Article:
Markets Tick Up in Sign of Stability

MTVTB, the country's second-biggest bank, is in discussions to take over Svyaz-Bank, Vedomosti reported Monday.
Russian markets enjoyed a modest rise Monday, continuing the positive trend set by Friday's record jump and taking a time out from the cycle of volatile movements in recent weeks.

The carryover from Friday's rapid-fire gains hit the ruble-denominated MICEX Index immediately.

During the first minute of trading, the index soared to a daily high of 1,199 points but quickly petered out toward its opening level, leaving the index to close at 1,105 points, a modest gain of 0.6 percent. The dollar-denominated RTS also experienced an immediate surge but ended the day with a smaller, 1.1 percent gain at 1,309 points.

Investor confidence could have stabilized further after the government announced on Sunday that it would make 600 billion rubles ($24.2 billion) in emergency funds available at auction Monday to 25 more Russian banks. As of last week, the Finance Ministry had only designated three funding recipients: the country's three largest state-controlled banks: Sberbank, VTB and Gazprombank.

Natalya Orlova, chief economist at Alfa Bank, said the liquidity package might not be enough to make a big difference to the majority of the country's 1,000-plus banks.

"The fact that 28 banks have access to money is not very significant. But clearly this is better than only having three state-owned banks with access to financial deposits," she said.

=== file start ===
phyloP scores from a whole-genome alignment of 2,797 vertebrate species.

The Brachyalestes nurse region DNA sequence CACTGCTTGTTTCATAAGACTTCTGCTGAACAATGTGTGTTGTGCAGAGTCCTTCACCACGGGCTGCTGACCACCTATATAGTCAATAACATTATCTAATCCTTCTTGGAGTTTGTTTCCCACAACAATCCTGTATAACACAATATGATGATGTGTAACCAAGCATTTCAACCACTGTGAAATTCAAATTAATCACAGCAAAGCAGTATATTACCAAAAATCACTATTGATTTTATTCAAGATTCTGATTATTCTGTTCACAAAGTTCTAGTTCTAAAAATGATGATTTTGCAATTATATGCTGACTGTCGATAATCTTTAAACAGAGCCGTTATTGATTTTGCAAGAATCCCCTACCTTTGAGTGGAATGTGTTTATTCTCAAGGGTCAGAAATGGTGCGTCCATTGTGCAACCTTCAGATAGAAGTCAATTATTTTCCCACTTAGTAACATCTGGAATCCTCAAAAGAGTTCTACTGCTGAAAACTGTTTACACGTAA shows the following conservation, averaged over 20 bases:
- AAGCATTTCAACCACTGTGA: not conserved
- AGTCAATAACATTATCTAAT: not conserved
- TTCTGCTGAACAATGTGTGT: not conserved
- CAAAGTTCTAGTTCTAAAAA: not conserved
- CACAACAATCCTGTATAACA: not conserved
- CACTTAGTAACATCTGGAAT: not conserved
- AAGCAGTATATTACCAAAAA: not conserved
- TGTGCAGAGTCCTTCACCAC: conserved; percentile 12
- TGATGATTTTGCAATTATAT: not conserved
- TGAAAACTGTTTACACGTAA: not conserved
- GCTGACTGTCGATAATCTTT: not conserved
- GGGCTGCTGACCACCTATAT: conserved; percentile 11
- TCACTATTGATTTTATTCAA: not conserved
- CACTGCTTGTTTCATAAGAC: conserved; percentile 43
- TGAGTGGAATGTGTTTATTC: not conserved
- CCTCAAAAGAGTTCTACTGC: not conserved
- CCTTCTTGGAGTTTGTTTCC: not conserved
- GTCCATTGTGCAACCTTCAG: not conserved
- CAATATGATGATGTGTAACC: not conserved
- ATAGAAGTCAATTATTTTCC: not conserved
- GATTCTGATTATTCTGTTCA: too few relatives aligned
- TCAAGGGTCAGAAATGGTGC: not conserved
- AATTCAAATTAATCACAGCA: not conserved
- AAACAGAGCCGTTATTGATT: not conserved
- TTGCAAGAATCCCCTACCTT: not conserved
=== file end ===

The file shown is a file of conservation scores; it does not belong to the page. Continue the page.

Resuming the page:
On Monday, Vedomosti reported that one of the three big banks involved in the government's original bailout package, VTB, was in discussions about a potential takeover of second-tier lender Svyaz-Bank.

Chris Weafer, chief strategist at UralSib, noted that other second-tier banks without access to government funds could also become takeover targets.

"Bigger, well-financed banks are in a strong position to make acquisitions and to cherry-pick the troubled banks that have attractive assets. … There will be some defaults amongst the smaller banks, but we do not believe that the Central Bank will allow any bank with a market profile to default."

The Finance Ministry's decision to defer the quarterly value-added tax payments that were scheduled for Oct. 1 will take a bit of the pressure off the banking sector as a whole, however.

"This was a very positive step in the right direction," Orlova said. "There was huge pressure on the banks; everyone was nervous about the upcoming payments. This October deadline was a big uncertainty for the banking sector. Now, with the delay, there will be more trust between banks and more confidence can be restored."

Prime Minister Vladimir Putin on Monday said the government's actions last week had allowed the stock market to weather the storm.

"The country's financial authorities … took measures that produced a positive effect," Putin said at a meeting of the Presidium, Reuters reported. "Effectively, the market has recovered"

Putin also scotched speculation that the government might draw upon the oil stabilization funds to prop up the stock market and insisted that only funds from the current federal budget would be used for that purpose.

Despite government efforts, investors may still remain skeptical about the Russian market's stability in the near future, said Richard Hainsworth, chief executive of rating agency RusRating.

While many have cited oil prices as the driver of the market, Hainsworth said it was rather "the unpredictable nature of the government" that investors need to worry about.